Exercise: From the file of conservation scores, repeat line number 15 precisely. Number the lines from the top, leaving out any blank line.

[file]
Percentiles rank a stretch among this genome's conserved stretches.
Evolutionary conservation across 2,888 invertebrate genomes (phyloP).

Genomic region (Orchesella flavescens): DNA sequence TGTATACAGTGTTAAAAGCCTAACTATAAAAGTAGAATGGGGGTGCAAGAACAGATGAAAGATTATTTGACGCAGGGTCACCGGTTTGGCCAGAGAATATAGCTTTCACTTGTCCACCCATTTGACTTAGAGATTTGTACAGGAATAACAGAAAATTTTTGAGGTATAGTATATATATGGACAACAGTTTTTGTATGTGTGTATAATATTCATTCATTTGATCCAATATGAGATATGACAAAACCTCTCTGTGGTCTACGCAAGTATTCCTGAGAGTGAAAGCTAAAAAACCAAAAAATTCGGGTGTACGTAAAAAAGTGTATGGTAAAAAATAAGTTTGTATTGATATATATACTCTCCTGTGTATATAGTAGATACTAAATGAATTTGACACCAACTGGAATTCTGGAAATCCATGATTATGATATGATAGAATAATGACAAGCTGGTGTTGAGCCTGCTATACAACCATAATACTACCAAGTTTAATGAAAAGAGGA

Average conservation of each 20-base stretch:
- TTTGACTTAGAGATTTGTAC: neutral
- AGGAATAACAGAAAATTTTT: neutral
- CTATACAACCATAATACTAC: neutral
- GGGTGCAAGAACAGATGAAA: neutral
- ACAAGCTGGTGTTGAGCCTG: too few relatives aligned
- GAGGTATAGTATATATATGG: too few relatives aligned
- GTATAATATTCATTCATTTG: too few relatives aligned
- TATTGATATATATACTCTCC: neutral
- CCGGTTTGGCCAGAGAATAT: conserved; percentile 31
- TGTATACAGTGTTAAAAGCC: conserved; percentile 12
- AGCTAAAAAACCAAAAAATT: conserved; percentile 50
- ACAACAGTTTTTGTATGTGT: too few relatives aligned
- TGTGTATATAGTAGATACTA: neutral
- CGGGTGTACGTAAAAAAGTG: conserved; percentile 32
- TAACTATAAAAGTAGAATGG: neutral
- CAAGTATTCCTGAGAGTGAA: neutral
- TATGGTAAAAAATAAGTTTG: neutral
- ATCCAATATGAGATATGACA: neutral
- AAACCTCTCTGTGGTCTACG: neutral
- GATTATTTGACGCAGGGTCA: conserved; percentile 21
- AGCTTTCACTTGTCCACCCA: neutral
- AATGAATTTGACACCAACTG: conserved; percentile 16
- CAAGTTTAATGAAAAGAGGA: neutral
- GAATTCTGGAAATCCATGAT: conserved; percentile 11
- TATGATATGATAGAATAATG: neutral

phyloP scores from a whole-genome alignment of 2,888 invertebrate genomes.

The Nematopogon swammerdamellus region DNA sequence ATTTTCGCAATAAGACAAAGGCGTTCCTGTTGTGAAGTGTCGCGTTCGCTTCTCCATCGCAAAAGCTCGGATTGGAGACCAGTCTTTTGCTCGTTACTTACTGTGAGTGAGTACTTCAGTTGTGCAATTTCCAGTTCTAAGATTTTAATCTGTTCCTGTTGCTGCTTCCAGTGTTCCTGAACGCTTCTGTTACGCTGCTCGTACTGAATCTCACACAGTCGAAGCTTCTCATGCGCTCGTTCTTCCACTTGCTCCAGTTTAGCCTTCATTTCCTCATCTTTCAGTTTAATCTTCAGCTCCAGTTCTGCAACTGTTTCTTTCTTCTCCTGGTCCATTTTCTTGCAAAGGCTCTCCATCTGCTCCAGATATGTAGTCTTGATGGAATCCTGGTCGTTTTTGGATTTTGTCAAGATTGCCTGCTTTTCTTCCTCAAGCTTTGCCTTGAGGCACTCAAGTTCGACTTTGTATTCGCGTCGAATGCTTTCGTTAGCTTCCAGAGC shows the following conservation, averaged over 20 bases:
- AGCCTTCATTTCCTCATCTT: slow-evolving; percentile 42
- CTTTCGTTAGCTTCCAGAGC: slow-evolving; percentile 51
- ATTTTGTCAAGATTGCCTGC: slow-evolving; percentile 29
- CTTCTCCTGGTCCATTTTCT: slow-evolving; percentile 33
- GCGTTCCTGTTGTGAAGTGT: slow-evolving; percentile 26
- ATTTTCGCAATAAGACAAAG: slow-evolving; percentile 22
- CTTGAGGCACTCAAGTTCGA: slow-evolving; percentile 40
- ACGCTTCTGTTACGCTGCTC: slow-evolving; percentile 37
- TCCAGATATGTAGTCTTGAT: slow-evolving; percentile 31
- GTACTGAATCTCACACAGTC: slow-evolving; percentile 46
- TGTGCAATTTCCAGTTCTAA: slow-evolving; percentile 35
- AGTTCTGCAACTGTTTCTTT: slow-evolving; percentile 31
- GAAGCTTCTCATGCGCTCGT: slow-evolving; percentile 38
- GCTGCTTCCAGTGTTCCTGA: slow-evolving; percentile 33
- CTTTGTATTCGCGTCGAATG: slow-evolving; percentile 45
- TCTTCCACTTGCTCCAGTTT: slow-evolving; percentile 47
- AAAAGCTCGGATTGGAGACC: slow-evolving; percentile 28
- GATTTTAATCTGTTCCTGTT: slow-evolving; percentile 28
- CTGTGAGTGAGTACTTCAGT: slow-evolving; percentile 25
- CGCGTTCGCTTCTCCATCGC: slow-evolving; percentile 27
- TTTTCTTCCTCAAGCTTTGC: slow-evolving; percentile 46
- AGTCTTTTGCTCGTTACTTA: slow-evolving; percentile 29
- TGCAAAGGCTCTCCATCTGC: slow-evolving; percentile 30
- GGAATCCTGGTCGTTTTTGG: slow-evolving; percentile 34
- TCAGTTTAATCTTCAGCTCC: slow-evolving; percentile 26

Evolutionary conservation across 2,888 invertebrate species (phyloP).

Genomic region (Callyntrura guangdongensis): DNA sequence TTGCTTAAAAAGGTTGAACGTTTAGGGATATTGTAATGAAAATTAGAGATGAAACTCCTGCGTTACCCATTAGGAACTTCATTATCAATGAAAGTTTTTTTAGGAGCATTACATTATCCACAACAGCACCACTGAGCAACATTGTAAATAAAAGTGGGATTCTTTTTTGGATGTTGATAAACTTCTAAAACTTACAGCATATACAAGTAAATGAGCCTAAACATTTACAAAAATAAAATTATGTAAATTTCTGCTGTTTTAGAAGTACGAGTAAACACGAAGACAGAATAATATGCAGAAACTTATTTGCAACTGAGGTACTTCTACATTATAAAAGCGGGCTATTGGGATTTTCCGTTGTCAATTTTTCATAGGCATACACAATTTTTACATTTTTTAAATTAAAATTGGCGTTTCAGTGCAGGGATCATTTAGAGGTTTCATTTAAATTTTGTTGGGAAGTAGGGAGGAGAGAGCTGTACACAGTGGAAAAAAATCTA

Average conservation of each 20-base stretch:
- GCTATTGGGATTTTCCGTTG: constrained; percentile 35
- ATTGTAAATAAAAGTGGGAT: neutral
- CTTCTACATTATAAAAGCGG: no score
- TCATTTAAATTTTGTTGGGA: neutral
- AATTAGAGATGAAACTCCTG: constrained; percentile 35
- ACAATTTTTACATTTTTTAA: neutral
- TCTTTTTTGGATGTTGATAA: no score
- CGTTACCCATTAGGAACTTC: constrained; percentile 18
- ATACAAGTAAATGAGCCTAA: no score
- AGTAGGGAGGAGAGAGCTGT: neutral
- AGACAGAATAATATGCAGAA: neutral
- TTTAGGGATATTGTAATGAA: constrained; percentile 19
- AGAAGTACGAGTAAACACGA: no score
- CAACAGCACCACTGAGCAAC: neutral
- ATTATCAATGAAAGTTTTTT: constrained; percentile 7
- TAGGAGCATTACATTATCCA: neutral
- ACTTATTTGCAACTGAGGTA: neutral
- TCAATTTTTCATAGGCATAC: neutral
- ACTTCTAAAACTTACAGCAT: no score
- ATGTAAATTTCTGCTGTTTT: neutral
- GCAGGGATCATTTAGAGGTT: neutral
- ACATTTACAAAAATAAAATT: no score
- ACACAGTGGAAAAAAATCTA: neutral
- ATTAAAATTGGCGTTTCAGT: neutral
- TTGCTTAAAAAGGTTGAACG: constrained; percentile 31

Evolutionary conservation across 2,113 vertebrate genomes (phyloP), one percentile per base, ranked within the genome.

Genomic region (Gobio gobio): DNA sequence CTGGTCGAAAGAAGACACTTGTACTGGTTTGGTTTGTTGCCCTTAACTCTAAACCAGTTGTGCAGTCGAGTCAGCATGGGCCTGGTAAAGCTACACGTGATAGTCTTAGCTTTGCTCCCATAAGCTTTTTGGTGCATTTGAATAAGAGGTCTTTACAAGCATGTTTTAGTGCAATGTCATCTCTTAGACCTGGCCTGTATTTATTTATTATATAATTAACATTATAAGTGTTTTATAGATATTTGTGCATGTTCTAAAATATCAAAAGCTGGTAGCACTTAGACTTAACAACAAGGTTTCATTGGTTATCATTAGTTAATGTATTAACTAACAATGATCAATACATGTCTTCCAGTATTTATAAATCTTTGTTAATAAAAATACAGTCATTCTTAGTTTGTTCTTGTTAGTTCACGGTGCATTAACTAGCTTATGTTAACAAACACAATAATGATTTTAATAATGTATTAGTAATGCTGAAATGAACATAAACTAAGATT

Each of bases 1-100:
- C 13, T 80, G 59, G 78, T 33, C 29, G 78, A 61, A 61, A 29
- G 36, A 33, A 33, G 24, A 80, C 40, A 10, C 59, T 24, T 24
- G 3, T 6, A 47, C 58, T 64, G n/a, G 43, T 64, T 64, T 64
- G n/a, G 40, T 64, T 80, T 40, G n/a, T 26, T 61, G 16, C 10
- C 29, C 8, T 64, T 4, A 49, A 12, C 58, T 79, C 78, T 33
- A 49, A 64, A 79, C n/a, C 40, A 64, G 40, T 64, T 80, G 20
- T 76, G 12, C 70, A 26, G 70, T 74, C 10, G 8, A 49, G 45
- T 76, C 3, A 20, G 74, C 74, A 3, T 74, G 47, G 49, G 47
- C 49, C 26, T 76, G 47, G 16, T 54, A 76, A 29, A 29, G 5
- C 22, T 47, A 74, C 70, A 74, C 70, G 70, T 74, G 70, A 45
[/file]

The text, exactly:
- AGCTAAAAAACCAAAAAATT: conserved; percentile 50